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October 23, one day when tabloid journalism does not dominate

October 24th, 2012

The “distance duel” between the two heroes of the two opposing camps on the anniversary of the 1956 revolution shoots mainstream politics into the top TV news, if only for a few days.

Commercial TV stations do not appropriately cover public affairs, fact-checking blog Ténytár comments on a report by Mérték (Measure), a media analyst think-tank.

According to the survey, public affairs related reports constitute a mere 14-16 per cent of the news programmes of Hungarian commercial television stations. Commercial channel newscasts are dominated by celebrity news, criminal reports, natural catastrophes and gossip. Public affairs receive, if at all, 4-5 minutes, mostly in the second half of the 30 minute news broadcasts.

There is a similar trend in the public service stations. On the main evening news of M1, the leading public station, the percentage of public affair coverage has declined from 65 to 42 per cent since 2008.

Ténytár believes that this is a clear violation of the Basic Law and the Media Law, which highlight the strengthening of the democratic public sphere among their main values. The authors accuse the government of being the main mover behind this change, in an effort to “domesticate” the media and the public.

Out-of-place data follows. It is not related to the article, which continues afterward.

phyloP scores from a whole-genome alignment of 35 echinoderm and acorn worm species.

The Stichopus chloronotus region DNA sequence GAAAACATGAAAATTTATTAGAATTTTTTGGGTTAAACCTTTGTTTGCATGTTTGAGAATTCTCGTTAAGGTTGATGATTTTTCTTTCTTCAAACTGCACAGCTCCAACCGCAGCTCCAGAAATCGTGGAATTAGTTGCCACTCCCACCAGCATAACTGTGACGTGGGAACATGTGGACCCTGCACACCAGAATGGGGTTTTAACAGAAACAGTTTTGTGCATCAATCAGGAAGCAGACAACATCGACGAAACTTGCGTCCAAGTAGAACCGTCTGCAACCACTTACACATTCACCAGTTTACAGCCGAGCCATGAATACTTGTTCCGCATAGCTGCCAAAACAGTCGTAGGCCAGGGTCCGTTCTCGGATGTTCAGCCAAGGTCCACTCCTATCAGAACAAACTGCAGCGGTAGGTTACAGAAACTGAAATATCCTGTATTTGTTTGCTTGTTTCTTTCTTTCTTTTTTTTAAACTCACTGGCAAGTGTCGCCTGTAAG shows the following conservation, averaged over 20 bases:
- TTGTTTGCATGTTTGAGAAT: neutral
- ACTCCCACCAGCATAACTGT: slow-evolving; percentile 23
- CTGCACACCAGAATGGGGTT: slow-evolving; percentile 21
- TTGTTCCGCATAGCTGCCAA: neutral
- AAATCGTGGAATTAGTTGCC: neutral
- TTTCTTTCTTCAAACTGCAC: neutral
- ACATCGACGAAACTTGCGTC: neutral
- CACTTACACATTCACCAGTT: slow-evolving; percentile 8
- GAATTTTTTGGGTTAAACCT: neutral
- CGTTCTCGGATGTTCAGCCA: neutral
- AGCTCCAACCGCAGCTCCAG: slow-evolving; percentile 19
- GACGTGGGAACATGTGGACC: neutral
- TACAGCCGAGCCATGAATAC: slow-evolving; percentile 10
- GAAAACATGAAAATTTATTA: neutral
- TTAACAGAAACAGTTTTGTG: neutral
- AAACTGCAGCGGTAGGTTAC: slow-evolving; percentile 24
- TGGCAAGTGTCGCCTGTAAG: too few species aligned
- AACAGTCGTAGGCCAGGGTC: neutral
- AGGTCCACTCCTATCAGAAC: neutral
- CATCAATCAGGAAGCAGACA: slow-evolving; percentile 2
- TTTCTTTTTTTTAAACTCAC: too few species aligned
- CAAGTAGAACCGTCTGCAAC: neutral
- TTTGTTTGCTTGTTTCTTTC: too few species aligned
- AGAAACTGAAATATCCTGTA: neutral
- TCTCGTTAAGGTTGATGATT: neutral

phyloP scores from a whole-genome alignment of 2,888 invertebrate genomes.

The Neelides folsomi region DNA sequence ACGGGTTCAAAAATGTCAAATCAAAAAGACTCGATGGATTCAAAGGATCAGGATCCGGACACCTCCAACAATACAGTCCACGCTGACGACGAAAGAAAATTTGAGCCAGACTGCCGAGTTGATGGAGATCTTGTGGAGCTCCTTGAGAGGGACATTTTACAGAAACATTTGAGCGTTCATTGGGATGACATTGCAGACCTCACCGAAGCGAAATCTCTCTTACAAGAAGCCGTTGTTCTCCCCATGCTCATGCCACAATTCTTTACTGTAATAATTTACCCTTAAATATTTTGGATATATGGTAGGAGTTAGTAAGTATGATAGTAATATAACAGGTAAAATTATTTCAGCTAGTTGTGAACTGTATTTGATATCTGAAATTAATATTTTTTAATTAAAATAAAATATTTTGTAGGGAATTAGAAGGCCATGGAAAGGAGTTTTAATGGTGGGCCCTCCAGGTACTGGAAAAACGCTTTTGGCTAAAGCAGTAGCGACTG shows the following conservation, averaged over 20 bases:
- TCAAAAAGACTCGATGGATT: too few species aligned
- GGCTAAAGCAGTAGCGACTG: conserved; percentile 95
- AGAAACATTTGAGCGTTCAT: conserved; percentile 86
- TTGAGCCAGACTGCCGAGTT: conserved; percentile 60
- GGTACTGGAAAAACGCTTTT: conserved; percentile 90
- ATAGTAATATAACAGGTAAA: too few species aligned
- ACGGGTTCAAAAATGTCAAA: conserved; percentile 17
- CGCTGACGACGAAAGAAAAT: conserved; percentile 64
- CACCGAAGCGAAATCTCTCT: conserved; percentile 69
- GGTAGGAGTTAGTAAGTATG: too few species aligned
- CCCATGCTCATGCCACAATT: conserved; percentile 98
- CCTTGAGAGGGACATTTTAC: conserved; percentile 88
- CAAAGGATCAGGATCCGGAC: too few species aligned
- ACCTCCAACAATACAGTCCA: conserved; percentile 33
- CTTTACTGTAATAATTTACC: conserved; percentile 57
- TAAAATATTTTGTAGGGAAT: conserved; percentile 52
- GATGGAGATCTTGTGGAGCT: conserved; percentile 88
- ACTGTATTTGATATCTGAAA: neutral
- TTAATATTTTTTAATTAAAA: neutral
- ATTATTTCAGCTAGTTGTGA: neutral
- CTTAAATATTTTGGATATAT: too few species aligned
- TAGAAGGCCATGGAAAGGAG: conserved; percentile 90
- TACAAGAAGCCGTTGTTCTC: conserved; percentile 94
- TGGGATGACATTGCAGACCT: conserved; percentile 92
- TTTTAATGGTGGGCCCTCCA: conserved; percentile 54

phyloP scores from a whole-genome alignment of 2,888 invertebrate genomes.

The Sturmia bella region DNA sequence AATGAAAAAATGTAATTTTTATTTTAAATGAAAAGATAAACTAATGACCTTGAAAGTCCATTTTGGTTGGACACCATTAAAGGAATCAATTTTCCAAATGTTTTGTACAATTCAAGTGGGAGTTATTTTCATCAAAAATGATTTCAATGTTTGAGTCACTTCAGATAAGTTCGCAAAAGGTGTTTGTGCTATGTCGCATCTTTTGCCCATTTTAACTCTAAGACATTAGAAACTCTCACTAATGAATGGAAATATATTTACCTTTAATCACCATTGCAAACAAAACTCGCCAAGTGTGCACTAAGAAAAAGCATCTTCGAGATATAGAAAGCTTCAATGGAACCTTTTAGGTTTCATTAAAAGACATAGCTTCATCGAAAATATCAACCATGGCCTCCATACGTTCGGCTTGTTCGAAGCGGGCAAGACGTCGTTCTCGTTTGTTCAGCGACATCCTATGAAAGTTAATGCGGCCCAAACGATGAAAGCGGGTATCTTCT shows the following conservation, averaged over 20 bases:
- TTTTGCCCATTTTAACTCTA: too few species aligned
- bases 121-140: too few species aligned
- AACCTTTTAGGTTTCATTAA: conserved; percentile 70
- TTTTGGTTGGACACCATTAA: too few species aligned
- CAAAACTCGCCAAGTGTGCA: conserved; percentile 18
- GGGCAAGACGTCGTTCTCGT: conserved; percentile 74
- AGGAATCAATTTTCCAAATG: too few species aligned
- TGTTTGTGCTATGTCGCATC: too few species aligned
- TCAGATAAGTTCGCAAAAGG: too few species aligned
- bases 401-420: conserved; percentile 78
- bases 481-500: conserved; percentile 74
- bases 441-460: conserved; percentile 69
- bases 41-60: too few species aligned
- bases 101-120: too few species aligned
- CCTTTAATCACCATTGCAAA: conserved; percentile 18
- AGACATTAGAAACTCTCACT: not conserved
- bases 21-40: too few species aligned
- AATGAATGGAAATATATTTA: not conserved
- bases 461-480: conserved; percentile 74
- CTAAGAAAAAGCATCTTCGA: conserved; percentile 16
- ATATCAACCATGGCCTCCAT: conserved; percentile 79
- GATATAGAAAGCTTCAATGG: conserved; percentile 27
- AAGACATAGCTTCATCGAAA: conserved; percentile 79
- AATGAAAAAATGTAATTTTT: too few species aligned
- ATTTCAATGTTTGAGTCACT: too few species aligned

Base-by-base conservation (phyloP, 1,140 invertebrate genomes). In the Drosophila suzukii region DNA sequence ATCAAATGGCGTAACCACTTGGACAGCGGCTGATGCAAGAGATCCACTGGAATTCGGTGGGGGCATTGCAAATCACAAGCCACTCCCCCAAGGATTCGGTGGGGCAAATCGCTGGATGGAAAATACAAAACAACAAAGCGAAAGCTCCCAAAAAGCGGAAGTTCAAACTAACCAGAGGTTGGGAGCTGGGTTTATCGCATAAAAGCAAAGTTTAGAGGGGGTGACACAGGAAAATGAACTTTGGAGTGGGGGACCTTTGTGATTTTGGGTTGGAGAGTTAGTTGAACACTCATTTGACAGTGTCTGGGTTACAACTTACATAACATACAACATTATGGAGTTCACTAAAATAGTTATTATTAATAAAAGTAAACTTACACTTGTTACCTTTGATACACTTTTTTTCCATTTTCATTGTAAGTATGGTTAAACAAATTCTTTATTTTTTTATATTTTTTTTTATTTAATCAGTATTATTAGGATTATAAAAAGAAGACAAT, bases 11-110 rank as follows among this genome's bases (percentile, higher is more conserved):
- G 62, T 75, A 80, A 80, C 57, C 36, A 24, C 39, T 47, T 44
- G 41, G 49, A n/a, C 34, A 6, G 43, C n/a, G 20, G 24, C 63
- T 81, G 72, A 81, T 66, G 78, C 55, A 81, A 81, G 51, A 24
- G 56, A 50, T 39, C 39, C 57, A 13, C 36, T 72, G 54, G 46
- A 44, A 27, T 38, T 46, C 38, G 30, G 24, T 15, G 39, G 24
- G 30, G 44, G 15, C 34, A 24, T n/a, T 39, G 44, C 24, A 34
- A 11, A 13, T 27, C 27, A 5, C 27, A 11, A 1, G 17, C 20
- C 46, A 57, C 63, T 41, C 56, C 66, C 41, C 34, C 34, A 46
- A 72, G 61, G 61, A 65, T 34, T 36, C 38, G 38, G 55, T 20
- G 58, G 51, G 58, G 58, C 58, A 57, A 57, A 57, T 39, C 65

On October 23, however, the anniversary of the 1956 revolution dominated the news from early morning, especially because of the expected “long distance duel” between the last left-wing premier Gordon Bajnai, whose political comeback was widely billed for the anniversary, and Premier Viktor Orbán in whose support a large “peace walk” was organised.

Political analyst Gábor Török believes, on the other hand, that little is actually at stake at these rival mass rallies. In his Facebook blog, he remarks that “the war of figures” about how many supporters were mobilised by each side, will only start the day after. What is even more significant, the rival interpretations of the two events will eventually be more important than the two rallies and the two speeches.

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